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What do you think is the most important decision for founders?

Three questions to ask yourself before starting a business or getting attached to a business idea:

1. What resources are you willing to put in? time, money, risk?
2.  Who do you want your customers to be?
3. What do you want to get out of this?

I came across these questions in a Seth Godin interview about his latest book The Practice: Shipping Creative Work. The 1st and the 3rd questions make sense. The 2nd one seems less obvious, more unexpected. I assert that this is the most important decision for entrepreneurs:

Who do you want your customers to be? Or your users, students, readers, clients? Who is your thing for? Who do you serve?

The initial appeal of being self-employed is that you have complete control over your time. You decide what to do, when and how to do it. You are your own boss, you don't answer to anyone. However, if our goal is to be successful as an entrepreneur, we should seek to change this as soon as possible. We should be eager to be on the hook for something to someone. The real appeal of doing-your-own-thing then is not that you don't have to answer to anyone, it's that you get to decide who that is. Who you want your customers to be, who your work is for. Once your decide, then you're on the hook to serve this group. This is an important decision as we get to serve who we like. It helps to like your customers, to be able to relate to them and have the desire to dedicate your work to helping them succeed.

Being On The Hook and Smallest Viable Audience

People generally are reluctant to be 'on the hook' for something. The Practice makes the case that actually 'being on the hook' is where you want to be. Because if your work benefits others and you create things that are useful, then your customers/readers/users will seek out your work. They'll be waiting for you and if you don't show up, they'll wonder what happened. This is what it means to be on the hook.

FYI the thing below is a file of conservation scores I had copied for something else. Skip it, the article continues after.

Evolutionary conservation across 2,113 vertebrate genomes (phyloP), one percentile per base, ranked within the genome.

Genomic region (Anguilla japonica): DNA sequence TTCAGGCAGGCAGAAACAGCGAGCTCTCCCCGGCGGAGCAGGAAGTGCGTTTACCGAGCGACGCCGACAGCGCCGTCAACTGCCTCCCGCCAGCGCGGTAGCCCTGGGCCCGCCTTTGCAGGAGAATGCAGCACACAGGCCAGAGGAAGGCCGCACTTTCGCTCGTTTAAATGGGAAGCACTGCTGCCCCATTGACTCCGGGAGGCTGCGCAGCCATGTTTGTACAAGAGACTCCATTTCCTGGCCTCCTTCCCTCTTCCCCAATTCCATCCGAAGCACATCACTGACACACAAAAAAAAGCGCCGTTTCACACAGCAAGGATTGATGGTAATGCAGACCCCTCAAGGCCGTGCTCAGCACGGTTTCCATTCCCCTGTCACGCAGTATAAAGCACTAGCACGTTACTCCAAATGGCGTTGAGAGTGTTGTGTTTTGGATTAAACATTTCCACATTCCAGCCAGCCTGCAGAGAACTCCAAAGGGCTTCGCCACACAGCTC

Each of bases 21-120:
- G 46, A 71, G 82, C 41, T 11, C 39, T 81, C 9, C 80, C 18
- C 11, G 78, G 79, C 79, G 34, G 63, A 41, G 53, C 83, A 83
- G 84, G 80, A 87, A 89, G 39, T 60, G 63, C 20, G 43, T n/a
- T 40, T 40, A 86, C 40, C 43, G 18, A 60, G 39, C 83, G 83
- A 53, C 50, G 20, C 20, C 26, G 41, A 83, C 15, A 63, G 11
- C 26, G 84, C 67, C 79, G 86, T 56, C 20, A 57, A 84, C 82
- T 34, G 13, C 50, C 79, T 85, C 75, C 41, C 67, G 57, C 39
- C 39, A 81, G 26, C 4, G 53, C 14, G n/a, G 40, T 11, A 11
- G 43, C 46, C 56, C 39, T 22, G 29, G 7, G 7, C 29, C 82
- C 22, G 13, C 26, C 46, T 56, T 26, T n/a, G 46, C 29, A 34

You also want to be on the hook to a group that is as specific and as small as possible. You don't want to be on the hook to anybody and everybody. This is called the smallest viable audience in The Practice.

Read more at The Leaf Node, an experimental newsletter that I started as a forcing function to ship and share something every week. I plan to write at least until November 2021. I'm putting myself on the hook by sharing here :)

  1. 1

    The #1 thing is to dive into an area you have so much curiosity, so that you can learn in and out about everything. When you do that and keep be open-minded, the rest will sort of come together (haha easy said than done).

    My previous mistake was always going into space I had zero idea about. I thought user interviews can help me understand things but boy, it doesn't work like that (unless you're a veteran entrepreneur).

  2. 1

    @bhumi This was a great read indeed! Seth Godin is truly a genius haha! A lot of the times I use his tips and knowledge for marketing of my tool Brutask as well!

    P.S - The link to leaf node isn't working, so make sure to recheck it. I am really eager to see more of your content!

    1. 1

      @siddhitaupare thanks for letting me know, fixed!

      I like the look and feel and clean design of your product page for Brutask :)

      1. 1

        Haha thank you so much for your feedback! Means a lot!

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